It’s the New Year and we are focused on planning for our 65th year of farming in the Arroyo Grande Valley. While most of the effort is directed toward things we’ve done many times before, things like pruning, planting schedules and budgets, there are some truly new happenings to announce, especially related to people.
On the vineyard side, I am pleased to announce the appointment of Travis Monk as our new Vineyard Manager. Travis has worked with us since 2008 when he started in the Tasting Room. Lucy Parkin was extremely impressed with his work ethic, great attitude and especially his BBQ skills. After graduating from Cal Poly with a degree in Agricultural Business Management in 2009, Travis joined former Vineyard Manager Kevin Wilkinson as Viticulturalist and was appointed Assistant Vineyard Manager at the end of 2011. Travis worked closely with Kevin this past year to ensure a seamless transition to his new role. He oversaw the planting of more than 20 acres of avocados and now turns his attention to the replanting of the Rincon Vineyard, which will start in 2015. In his spare time, Travis enjoys hunting and golf. I’ve enjoyed working with Travis and look forward to the new ideas and the commitment to quality that he brings to our vineyard operations.
We’ve added another full time cellar worker in the winery. Patrick Sigler was one of three harvest interns who helped us during the 2012 harvest. Pat’s main responsibility was grape sampling, but he proved to be dedicated, conscientious and hardworking in the cellar as well. Pat just graduated from the Wine and Viticulture program at Cal Poly. In addition to his studies, he enjoyed much success on the Cal Poly soccer team, scoring the game winning goal against arch rival UCSB in 2011. Pat was raised in Sonoma County where he was exposed to the wine industry through friends and looks forward to becoming a winemaker someday.
As a way to encourage dining out during an otherwise slow time of year, California celebrates January as “Restaurant Month”. Each participating restaurant creates a generous fixed price menu offering 3 courses for $30. This is a fantastic opportunity to get in on some incredible culinary values, particularly in some restaurants where that’s less than the cost of just one entrée.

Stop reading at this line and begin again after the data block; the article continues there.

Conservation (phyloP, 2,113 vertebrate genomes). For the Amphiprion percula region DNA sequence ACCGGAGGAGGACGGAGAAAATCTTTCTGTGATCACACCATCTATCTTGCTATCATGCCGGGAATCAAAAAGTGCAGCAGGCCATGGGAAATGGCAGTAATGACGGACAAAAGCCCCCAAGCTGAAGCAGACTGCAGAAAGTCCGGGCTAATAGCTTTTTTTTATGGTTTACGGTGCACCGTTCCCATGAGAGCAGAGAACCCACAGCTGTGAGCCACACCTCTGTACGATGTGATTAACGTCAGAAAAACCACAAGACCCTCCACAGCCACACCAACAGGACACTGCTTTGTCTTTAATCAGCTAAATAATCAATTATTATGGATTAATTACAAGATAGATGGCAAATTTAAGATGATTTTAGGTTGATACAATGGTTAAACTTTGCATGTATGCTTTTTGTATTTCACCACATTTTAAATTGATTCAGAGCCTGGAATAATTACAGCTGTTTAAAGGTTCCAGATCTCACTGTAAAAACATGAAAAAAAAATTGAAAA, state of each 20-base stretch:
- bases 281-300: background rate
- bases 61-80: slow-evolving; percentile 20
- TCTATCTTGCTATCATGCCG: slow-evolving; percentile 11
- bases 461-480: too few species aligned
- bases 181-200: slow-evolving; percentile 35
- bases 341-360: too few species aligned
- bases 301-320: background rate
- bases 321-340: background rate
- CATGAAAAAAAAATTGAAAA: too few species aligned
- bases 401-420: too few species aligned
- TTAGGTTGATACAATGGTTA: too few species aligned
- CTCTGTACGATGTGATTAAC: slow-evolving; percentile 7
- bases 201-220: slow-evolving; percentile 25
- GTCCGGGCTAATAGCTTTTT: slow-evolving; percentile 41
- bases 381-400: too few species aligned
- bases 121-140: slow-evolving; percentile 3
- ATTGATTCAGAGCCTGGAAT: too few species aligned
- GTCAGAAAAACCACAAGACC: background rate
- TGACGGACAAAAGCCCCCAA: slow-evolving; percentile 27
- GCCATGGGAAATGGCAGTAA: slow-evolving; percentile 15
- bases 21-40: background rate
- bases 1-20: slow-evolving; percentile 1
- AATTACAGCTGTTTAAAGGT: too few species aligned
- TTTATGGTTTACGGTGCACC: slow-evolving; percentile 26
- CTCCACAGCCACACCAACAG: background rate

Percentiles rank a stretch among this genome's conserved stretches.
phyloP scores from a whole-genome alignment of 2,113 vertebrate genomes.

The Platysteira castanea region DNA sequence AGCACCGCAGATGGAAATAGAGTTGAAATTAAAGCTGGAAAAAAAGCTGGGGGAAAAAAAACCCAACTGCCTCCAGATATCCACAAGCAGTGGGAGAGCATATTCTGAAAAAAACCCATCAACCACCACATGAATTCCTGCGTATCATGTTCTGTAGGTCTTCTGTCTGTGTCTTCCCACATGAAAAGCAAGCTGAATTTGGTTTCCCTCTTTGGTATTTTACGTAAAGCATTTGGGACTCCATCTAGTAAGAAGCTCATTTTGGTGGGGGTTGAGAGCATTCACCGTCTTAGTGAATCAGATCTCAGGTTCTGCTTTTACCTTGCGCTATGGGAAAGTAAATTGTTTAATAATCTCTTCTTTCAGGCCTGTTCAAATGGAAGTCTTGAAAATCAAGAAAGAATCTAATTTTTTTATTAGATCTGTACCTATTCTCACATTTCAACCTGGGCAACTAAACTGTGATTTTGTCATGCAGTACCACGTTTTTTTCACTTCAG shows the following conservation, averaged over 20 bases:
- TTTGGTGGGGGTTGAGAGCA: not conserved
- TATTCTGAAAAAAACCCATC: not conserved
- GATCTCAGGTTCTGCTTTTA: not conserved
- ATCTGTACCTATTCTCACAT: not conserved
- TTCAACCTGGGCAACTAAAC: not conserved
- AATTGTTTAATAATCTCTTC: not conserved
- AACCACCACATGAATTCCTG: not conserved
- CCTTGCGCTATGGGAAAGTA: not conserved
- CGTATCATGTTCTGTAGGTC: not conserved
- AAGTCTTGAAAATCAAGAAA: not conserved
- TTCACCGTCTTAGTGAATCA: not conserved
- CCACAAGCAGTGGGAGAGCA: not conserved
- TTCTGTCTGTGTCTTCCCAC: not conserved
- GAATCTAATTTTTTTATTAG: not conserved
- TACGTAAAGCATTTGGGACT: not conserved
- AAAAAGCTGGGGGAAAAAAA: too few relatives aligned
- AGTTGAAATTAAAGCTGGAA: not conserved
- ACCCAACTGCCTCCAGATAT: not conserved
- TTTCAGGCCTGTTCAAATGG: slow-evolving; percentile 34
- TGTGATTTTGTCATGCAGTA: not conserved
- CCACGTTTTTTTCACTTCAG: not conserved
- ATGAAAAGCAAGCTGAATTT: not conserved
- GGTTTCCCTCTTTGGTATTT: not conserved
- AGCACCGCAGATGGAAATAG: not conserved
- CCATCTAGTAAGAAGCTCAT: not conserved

I can’t speak for what happens in other counties, but in San Luis Obispo there’s an added bonus of wineries partnering with these restaurants. In most cases this means that for a small additional fee, the restaurants will offer either a flight of wines or individual glasses to complement each course. For the most part, these added wine pairings are designed to be as great of a bargain as the meals so you have the chance to taste some incredible, and in some cases rare wines, all for a nominal price.
This brings me to the Talley Vineyards tie-in… I’m in marketing, can you blame me? We are delighted to share that we are partnered with the fabulous Marisol Restaurant at The Cliffs Resort in Shell Beach. They are well known on the Central Coast for their exquisite food prepared by Chef Greg Wangard in a beautifully scenic location perched right on the cliffs of Shell Beach. This month only, for $30 you can choose from a large selection of gourmet appetizers, entrées, and desserts for each course that pair perfectly with some delicious Talley Estate wines. Check out this link to see their complete menu, but I highly recommend the beef short ribs with our Talley Vineyards Estate Pinot Noir, the best I’ve ever had!
I am usually the one behind our blog posts each week, reminding fellow employees it's time to post, finding photos to add to their words, making suggestions on topics, and getting it up on the website. This week, with well earned vacations, I thought I would post the last blog of 2012.
As 2012 is almost over and we are about to ring in the New Year, it is time to reflect and at the same time look forward to what 2013 will bring. On Thursday, which was a sunny and very cool, breezy day, we were surprised by the site of this lovely, bright rainbow displayed across the vineyards and mountains here at Talley Vineyards. I take it to be a sign that 2013 is going to be a spectacular year!
Wishing you all a year of joy, prosperity and lots of rainbows! Happy New Year!